The socket member 20 has an axially extending hole 21 and an annular base flange 22 bearing against the outer face of the tab 9. As molded, the socket 20 has a depending skirt portion 23 with a tapering wall and this serves as the means for attaching the socket to its parts. The attachment is accomplished by a riveting or setting operation to curl the skirt wall around the opening 21 against the inner surface of the tab as indicated at 24.

An annular locking strut 25 extends into the hole 21 in an angular direction toward the outer surface of the base flange 22. The inner surface 26 of the strut merges into the curled rim 24 to provide a funnel-shaped recess and the angle of this surface is preferably of the order of 25 to the axis of the hole 21. This recess terminates in a central opening 27 having a relatively sharp outer corner 28. The outer surface of the strut or wall 25 is preferably downwardly inclined as shown and convex so as to better prevent inversion of the strut under a heavy load. The diameter of the opening 27 is substantially larger than that of the stud neck 14, but of course, it must be somewhat smaller than the maximum diameter of the stud head at the cylindrical surface 13.

It will be understood that a plastic material will be selected for the socket and preferably also for the stud, which is comparatively rigid without being brittle. The locking strut 25 must be yieldable to some extent to allow passage of the stud head and yet suificiently rigid to prevent bending after the parts are locked together. Of course, the acute angle of the funnel-shaped recess will aid in the wedging of the stud head through the socket opening 27. The strut 25 is preferably uninterrupted around the socket because if it were slitted as in many snap fasteners, it would be too weak to lock the stud securely.

An important element of the construction is the comparatively large clearance between the stud neck 14 and the opening 27. What happens when it is attempted to pull the fastener apart by applying force to the strap 7 and tab 9 is indicated in FIG. 6. The stud will angle in the socket when the corner 30 strikes the conical surface 26 and move the abrupt shoulder 15 over the sharp corner 28, so that the pull is resisted by the entire depth of the shoulder as against only the narrow purchase indicated in FIG. 5. It is, of course, necessary that the stud head be not too much larger than the opening 27 in order to allow manual assembling of the solid head through the solid strut wall. The shifting of the shoulder 15 over the locking strut provides the necessary purchase to take advantage of the full strength of the stud head.

The term abrupt shoulder as used herein and in the claims means a shoulder which does not slope appreciably from the head toward the base. It is intended to distinguish from the studs having a sloping surface which can cam against a socket member when a separating force is applied to the fastener.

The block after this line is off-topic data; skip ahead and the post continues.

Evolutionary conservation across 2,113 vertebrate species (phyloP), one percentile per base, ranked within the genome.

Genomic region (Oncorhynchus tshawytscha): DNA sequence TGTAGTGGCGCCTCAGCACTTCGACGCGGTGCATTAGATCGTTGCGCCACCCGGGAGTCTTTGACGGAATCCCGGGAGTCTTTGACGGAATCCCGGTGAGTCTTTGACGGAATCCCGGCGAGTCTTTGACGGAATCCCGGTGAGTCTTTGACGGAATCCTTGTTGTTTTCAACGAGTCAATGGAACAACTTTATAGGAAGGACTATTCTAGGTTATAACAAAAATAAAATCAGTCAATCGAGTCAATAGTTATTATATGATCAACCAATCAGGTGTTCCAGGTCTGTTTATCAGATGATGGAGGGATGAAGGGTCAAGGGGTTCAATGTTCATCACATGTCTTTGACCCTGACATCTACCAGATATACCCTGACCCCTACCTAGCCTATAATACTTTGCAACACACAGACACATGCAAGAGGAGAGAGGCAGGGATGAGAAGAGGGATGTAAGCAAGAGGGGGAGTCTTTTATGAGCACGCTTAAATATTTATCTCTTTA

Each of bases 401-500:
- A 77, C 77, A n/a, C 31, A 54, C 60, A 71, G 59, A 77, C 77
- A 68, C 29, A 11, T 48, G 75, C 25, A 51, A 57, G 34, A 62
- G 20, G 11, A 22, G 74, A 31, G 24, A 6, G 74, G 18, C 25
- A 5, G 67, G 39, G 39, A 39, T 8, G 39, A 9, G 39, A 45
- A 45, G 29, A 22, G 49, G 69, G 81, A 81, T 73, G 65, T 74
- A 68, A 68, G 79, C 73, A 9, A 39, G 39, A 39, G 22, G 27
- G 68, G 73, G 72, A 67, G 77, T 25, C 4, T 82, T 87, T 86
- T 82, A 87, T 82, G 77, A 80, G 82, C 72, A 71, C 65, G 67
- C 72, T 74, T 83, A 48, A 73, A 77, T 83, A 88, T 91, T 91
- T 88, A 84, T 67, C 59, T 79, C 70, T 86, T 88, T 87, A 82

What I claim is:

1. A permanently locking snap fastener for securing two parts in overlapping relation comprising (a) a one-piece rigid stud of plastic material having a base adapted to bear against the outer face of one of said overlapping parts, a post projecting centrally from said base, said post having a solid head with a dome-shaped end surface and a neck inwardly of said head providing an abrupt shoulder adjacent the head facing toward said base and an upwardly tapered shoulder facing the abrupt shoulder and spaced therefrom by the said neck; and

(b) a one-piece socket of plastic material with an axially extending hole therethrough, said socket having an annular base flange adapted to bear against the outer face of the other of said overlapping parts, means for securing said socket in place on such other part and an annular locking strut extending into said hole in an angular direction toward the outer surface of said base flange and defining a funnel-shaped recess terminating in a central opening which has a diameter smaller than the maximum diameter of said stud head but substantially larger than that of said neck the strut having an upper surface inclining downwardly from its inner margin toward its outer margin to provide a bearing surface for the abrupt shoulder, whereby when the stud post is pushed into said socket opening, said dome-shaped head will Wedge through said funnel-shaped recess until said locking strut snaps behind said abrupt shoulder; and whereby the clearance between said neck and said locking strut and between said upwardly tapered shoulder and said locking strut allows tilting of the stud and shifting of said stud head in a lateral direction so that any normal attempt to separate said parts will be more strongly resisted by a secure engagement of said abrupt shoulder bearing on the inclined upper surface of the strut and engagement of said upwardly tapered shoulder with the underside of said locking strut. 2. A permanently locking snap fastener as defined in claim 1 wherein the angle of the interior surface of said funnel-shaped recess is of the order of 25 to the axis of the socket opening.